Population Of Sturbridge

The city limits of Sturbridge contain 9,595 people, but the population of Sturbridge itself, excluding the area around it, is closer to 2,200. More than 93% of the town’s population is classified as white. Asians make up the next most populous group at just over 3% of the population. More than 90% of Sturbridge residents speak only English. The overwhelming majority of residents in Sturbridge, nearly 95%, were born in the United States, and 72.24% were born in the town itself. 

Economy Of Sturbridge

The town of Sturbridge is quite wealthy. The median household income in the town is $102,059. Most people in Sturbridge, about 81%, own their homes. The town also has a very low poverty rate of 5.49%, though close to a third of the town’s Asian population lives in poverty. The largest economic sectors in Sturbridge are healthcare & social assistance, educational services, and manufacturing.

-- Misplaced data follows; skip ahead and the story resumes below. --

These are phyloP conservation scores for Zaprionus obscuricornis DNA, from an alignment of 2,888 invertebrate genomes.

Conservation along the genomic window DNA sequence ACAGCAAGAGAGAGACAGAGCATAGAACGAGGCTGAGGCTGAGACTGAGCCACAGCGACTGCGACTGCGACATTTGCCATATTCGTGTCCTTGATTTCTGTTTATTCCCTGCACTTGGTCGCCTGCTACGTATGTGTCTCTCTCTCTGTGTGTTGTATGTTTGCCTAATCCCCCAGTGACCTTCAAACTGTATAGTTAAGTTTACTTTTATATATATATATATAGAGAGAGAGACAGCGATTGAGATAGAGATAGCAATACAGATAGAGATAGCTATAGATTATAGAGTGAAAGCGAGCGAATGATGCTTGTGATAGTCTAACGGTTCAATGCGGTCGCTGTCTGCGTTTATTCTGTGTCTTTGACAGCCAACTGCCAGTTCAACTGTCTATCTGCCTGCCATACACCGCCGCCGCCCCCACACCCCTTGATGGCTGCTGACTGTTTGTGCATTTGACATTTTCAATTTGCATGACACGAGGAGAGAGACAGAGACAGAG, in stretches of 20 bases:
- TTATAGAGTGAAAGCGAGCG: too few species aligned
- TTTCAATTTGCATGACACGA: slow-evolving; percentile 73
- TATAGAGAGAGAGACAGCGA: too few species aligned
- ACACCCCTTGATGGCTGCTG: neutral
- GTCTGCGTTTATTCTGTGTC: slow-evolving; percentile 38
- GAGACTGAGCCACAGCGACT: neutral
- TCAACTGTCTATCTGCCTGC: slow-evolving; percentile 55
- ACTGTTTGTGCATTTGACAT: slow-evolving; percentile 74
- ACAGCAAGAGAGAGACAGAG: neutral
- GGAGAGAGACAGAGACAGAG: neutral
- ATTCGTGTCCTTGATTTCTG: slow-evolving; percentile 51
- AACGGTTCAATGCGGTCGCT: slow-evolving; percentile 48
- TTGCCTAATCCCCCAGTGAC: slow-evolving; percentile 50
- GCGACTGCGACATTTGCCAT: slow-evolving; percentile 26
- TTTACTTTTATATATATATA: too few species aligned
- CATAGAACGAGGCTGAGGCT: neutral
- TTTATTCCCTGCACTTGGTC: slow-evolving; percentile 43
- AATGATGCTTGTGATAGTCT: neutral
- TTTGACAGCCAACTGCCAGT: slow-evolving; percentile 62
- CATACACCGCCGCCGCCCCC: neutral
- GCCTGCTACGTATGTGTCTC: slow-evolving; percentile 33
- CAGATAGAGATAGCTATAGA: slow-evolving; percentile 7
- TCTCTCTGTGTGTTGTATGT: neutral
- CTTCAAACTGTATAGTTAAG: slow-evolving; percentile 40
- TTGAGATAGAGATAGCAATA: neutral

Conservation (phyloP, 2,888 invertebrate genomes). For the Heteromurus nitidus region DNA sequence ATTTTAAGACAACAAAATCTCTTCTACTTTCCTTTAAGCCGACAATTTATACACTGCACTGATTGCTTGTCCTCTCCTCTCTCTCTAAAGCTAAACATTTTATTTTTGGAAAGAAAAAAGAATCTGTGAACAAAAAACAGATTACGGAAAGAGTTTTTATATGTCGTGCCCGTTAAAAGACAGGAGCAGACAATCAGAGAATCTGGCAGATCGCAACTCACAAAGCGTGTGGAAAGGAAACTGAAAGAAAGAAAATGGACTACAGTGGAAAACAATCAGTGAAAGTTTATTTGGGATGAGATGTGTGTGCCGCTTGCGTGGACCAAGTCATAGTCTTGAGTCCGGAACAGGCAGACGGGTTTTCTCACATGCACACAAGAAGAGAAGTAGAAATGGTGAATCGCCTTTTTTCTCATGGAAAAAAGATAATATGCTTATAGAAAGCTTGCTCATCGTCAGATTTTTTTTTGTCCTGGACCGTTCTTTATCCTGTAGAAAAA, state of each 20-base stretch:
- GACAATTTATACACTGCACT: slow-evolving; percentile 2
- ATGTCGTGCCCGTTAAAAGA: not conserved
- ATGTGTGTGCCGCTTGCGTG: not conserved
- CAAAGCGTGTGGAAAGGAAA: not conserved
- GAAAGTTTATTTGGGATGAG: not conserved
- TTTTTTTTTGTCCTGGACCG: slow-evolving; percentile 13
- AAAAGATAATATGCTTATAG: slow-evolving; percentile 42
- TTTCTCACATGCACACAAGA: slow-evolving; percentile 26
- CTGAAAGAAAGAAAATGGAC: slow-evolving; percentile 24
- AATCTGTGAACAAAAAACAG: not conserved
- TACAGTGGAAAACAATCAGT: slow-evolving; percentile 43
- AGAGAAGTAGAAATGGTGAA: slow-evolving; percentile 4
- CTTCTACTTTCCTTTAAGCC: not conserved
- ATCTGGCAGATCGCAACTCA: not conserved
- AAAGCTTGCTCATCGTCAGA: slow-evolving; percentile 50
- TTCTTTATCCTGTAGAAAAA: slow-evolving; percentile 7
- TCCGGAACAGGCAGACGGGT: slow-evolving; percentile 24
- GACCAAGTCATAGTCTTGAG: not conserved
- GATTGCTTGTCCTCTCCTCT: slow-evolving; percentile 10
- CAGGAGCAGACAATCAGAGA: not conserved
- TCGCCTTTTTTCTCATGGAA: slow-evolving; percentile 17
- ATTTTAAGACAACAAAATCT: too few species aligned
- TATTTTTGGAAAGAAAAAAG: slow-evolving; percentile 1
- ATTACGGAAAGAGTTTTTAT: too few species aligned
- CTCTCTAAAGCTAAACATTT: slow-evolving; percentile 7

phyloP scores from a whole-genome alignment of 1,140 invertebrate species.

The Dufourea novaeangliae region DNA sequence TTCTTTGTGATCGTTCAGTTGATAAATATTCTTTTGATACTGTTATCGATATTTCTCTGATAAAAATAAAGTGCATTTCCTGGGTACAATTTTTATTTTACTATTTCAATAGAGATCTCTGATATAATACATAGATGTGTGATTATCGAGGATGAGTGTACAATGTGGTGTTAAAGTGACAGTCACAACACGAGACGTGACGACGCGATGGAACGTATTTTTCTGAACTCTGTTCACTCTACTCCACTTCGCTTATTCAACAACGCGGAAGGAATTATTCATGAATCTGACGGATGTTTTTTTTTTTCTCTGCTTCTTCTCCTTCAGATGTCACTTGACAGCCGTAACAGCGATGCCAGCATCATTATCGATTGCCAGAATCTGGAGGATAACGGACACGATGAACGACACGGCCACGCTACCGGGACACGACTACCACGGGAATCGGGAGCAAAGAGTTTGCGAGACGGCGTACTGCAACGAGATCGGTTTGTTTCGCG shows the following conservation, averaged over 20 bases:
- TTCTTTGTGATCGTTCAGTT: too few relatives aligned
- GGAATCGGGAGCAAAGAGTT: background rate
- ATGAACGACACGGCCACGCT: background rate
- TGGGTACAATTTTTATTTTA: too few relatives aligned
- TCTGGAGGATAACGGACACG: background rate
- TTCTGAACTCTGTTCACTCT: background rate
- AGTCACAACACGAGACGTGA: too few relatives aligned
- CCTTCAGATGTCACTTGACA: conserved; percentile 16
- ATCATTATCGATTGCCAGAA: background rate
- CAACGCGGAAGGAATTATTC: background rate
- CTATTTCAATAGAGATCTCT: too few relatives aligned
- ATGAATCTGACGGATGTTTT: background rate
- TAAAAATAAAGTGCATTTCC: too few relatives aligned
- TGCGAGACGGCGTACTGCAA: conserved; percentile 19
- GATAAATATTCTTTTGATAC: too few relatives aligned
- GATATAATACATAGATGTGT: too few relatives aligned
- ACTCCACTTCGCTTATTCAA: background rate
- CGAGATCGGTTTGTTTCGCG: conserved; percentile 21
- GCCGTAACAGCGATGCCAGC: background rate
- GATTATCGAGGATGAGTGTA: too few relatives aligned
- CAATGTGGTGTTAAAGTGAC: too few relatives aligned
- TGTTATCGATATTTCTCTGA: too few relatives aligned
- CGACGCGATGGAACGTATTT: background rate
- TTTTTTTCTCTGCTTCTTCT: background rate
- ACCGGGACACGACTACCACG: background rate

History Of Sturbridge

Period actors recreate working in a blacksmith shop in 18th century Sturbridge for visitors in Old Sturbridge Village. Editorial credit: Jeff Schultes /

Before the arrival of European settlers, the area that is now Sturbridge was populated by Native Americans, who called it Tantiousques. As early as 1640, English settlers discovered that graphite could be mined in the area. In 1644, John Winthrop the Younger visited the area, though it was Winthrop II who purchased the land from the local Native Americans in order to begin mining graphite, lead, and iron. The first permanent English settlers did not arrive in what became Sturbridge until 1729, and the town was not incorporated until 1738.